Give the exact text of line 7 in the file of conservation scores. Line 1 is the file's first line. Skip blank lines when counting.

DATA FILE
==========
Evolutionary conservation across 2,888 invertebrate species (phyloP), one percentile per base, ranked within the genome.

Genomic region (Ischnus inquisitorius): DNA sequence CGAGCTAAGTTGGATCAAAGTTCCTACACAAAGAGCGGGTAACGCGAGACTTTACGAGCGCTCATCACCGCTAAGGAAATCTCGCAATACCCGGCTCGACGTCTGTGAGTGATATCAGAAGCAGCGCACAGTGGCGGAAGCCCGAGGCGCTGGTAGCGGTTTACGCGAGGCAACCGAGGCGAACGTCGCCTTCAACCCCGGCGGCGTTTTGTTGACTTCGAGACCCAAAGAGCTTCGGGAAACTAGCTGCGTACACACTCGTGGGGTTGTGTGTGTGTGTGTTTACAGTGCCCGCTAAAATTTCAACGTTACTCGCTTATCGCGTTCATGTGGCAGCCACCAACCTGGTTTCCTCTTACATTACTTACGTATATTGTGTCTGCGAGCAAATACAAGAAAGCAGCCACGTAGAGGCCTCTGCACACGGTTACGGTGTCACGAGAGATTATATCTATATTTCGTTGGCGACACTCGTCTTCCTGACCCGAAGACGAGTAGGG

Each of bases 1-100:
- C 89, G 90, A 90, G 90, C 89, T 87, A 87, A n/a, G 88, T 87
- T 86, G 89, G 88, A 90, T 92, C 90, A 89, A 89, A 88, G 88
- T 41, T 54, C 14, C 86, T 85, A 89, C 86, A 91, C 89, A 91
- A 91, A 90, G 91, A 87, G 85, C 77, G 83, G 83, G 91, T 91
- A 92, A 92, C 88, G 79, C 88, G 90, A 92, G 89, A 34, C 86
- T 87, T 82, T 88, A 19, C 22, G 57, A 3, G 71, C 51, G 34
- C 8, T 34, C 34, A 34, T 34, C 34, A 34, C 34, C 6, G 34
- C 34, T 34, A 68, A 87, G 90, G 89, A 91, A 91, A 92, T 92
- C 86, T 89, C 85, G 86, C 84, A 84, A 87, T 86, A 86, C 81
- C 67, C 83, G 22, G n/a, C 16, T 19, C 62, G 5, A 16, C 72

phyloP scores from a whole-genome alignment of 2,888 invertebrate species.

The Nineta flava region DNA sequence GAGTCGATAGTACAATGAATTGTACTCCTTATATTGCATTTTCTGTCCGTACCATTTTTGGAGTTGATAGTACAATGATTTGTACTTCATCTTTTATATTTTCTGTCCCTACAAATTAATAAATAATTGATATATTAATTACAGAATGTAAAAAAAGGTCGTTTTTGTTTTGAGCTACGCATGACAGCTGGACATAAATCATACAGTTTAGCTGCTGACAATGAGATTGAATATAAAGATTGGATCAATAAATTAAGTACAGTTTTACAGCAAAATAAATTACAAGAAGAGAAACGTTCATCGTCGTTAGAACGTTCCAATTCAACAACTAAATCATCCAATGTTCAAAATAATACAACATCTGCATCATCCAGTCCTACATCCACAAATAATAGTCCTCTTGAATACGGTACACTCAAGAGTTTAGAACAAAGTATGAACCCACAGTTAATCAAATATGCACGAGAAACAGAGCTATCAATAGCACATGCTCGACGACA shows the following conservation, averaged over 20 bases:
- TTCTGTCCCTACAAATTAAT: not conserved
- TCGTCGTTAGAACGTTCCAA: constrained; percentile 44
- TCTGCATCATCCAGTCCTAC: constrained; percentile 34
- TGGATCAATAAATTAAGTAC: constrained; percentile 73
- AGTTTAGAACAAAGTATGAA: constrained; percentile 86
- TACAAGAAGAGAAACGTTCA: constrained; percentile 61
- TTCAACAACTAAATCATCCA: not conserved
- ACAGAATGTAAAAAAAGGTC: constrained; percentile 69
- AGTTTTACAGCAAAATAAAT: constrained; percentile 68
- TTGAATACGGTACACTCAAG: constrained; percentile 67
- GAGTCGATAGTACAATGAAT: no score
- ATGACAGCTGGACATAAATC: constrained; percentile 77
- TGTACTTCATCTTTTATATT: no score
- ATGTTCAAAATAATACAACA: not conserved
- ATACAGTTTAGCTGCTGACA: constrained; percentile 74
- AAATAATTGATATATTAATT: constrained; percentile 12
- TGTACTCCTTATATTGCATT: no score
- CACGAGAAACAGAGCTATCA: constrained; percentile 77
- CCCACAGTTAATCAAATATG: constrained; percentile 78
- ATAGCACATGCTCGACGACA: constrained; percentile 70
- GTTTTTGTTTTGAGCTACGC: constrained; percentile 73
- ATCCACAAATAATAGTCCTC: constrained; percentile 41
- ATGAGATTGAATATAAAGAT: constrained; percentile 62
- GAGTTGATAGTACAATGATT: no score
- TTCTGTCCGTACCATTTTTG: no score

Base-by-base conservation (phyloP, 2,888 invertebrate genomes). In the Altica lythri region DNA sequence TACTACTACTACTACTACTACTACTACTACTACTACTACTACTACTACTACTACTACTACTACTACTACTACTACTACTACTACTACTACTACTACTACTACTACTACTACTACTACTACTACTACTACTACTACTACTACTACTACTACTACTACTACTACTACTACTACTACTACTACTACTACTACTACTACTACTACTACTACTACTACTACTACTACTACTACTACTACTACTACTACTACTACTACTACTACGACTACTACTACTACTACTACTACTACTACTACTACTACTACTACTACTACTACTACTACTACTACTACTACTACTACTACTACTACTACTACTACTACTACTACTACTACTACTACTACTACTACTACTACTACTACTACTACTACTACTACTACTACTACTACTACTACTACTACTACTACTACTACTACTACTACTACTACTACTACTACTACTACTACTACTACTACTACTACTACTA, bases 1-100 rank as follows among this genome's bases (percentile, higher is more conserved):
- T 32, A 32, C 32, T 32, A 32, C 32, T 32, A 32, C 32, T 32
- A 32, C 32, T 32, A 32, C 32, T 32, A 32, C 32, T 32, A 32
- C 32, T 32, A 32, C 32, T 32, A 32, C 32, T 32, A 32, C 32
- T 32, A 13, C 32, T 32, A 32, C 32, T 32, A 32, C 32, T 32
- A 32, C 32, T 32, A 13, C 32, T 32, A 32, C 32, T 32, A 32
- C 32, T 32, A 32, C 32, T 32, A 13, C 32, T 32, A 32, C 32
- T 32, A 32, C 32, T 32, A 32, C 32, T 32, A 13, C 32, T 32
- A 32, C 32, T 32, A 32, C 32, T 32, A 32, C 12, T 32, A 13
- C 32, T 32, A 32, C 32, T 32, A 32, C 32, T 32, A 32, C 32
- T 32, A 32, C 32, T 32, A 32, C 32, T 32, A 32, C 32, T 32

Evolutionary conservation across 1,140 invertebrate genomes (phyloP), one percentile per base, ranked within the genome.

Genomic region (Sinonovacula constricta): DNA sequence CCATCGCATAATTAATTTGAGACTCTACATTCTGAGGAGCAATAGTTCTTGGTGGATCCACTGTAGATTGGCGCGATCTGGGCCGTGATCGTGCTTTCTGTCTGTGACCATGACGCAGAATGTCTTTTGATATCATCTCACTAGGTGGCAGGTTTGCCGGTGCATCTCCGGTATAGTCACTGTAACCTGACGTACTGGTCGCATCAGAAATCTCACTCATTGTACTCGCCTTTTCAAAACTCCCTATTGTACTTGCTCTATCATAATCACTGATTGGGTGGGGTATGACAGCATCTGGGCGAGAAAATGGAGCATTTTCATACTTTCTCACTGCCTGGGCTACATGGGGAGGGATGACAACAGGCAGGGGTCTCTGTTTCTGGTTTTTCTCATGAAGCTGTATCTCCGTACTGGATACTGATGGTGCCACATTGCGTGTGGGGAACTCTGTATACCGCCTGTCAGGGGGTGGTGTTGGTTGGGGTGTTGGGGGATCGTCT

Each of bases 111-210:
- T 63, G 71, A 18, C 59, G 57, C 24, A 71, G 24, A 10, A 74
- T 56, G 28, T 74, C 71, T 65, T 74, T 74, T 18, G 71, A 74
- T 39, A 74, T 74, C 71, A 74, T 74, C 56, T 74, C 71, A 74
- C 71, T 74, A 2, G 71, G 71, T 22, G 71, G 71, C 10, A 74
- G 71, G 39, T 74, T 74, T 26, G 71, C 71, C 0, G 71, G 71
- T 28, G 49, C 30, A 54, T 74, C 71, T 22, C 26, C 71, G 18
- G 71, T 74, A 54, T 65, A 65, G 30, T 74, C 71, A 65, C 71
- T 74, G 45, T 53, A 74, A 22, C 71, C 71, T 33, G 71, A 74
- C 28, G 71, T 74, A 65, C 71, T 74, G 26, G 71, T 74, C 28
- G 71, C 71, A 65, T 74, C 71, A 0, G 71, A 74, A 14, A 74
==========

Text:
- A 91, A 90, G 91, A 87, G 85, C 77, G 83, G 83, G 91, T 91